Purpose/Objectives: The study assesses whether or not feedback type and feedback delivery method play a significant role in students’ learning and clinical performance. The study explores Ego Stroking Sandwich feedback and Non-Sandwich feedback as the feedback types and Instructors feedback vs. Scoring guide feedback as the feedback delivery method. Students’ perceptions and clinical applications were considered as part of the study.
Methods: Eleven participants were included in the study. One group was the Ego Stroking Sandwich type feedback (n=5) and the other was the Non-Sandwich Type feedback (n=6). Each group performed two dental impressions (a maxillary and a mandibular) while receiving feedback type according to group assignment. A post impression questionnaire was administered to gather participants’ perceptions on feedback type delivery based on the feedback they had just received.
Results: Ego Stroking Sandwich and Motivation (M=3.511, SD=.488) was slightly less effective compared to Non-Sandwich and Encouragement (M=3.597, SD=.336). The instructor Feedback subscale (M =3.28 , SD =.443) had a statistically significant higher mean for students in the Ego Stroking Sandwich condition than the Scoring Guide subscale did (M= 2.67 , SD = .242 ). Similarly the instructor feedback subscale also had a statistically significant higher mean (M= 3.70 , SD = .253) for students in the Non-Sandwich condition than the Scoring Guide subscale did (M= 2.71, SD = .149). An ANCOVA was conducted to assess the effects of Non-Sandwich versus Ego Stroking Sandwich feedback on student clinical performance using No Feedback as a covariate. No statistically significant differences noted between Non-Sandwich and Ego Stroking Sandwich feedback between groups, (F(1, 8) = 2.852, MSe = 13.239, p = .130).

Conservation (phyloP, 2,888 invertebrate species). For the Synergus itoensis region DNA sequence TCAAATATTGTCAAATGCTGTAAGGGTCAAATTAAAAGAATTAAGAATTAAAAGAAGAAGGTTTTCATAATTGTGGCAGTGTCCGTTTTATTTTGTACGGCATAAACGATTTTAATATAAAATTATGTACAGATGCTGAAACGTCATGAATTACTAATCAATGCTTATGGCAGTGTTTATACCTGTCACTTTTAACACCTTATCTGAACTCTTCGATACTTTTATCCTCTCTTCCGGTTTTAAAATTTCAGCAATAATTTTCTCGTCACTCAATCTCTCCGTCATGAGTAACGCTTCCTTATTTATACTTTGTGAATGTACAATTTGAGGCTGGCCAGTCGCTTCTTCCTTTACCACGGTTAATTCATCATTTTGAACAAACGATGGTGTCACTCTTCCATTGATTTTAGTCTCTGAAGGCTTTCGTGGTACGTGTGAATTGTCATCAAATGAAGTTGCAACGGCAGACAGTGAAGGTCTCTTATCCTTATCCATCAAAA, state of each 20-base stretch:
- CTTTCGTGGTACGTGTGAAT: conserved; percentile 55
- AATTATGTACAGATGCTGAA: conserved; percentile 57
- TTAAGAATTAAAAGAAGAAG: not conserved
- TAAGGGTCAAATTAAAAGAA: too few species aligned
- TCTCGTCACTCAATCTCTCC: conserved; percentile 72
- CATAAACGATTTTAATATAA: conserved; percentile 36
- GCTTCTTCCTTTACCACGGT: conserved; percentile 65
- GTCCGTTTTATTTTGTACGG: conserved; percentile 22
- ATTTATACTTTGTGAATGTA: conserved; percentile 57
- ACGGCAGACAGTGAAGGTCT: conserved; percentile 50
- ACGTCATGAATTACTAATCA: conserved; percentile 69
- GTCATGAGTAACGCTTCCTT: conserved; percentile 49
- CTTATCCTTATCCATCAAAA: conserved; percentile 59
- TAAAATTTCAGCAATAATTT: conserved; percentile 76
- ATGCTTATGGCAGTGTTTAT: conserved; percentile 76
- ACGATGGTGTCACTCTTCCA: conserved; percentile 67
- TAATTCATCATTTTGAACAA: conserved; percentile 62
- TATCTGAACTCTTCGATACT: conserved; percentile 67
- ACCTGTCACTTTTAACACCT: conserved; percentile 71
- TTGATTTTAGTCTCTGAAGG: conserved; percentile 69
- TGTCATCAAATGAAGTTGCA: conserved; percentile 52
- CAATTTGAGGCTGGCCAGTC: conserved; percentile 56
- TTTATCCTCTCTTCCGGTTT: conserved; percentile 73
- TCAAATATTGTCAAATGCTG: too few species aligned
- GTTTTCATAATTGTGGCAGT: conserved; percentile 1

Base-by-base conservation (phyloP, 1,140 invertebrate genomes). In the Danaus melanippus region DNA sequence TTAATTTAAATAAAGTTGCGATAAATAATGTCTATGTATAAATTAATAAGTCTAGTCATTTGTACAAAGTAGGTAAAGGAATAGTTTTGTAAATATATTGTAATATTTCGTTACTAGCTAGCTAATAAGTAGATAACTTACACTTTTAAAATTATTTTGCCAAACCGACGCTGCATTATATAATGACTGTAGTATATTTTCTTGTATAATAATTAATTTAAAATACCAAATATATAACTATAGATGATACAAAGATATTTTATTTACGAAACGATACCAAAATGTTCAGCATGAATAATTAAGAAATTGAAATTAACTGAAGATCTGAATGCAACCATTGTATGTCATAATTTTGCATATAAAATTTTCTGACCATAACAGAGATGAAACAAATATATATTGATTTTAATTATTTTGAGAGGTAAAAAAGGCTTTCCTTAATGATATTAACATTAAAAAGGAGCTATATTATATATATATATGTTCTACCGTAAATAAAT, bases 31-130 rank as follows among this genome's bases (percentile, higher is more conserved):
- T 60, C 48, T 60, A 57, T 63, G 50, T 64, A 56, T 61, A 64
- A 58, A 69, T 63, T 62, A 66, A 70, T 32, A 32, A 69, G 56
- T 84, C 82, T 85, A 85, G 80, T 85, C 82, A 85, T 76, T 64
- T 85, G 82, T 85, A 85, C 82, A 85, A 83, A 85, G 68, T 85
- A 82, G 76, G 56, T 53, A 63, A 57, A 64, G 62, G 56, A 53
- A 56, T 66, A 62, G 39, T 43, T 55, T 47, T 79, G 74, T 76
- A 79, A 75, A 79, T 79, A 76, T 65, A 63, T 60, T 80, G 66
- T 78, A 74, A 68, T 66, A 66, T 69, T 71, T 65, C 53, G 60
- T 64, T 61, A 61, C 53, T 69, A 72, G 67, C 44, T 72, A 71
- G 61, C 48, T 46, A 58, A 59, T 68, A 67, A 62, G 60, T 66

Conclusion(s): A very important piece of clinical dental hygiene education is the use and delivery of feedback to students. Feedback in clinical education is essential for learning. In allied dental education, feedback is the basis for clinical teaching and student skill development. In order to effectively deliver feedback, teachers must understand the different types of feedback available and the different ways of delivering feedback. Instructors must possess skills and proper feedback knowledge in order to deliver adequate and formative feedback to students.
Feedback, Educational Psychology, Dental Hygiene, Perceptions of Feedback, Applications of Feedback, Clinical Applications of Feedback, Feedback Type, Ego Stroking Feedback, Non-Sandwich Feedback
Level of Degree
Individual, Family, and Community Education
First Committee Member (Chair)
Second Committee Member
Third Committee Member
Fourth Committee Member
Gonzalez, Elmer Eleazar. "Perceptions and Clinical Applications of Feedback Type if Dental Hygiene." (2018). https://digitalrepository.unm.edu/educ_ifce_etds/70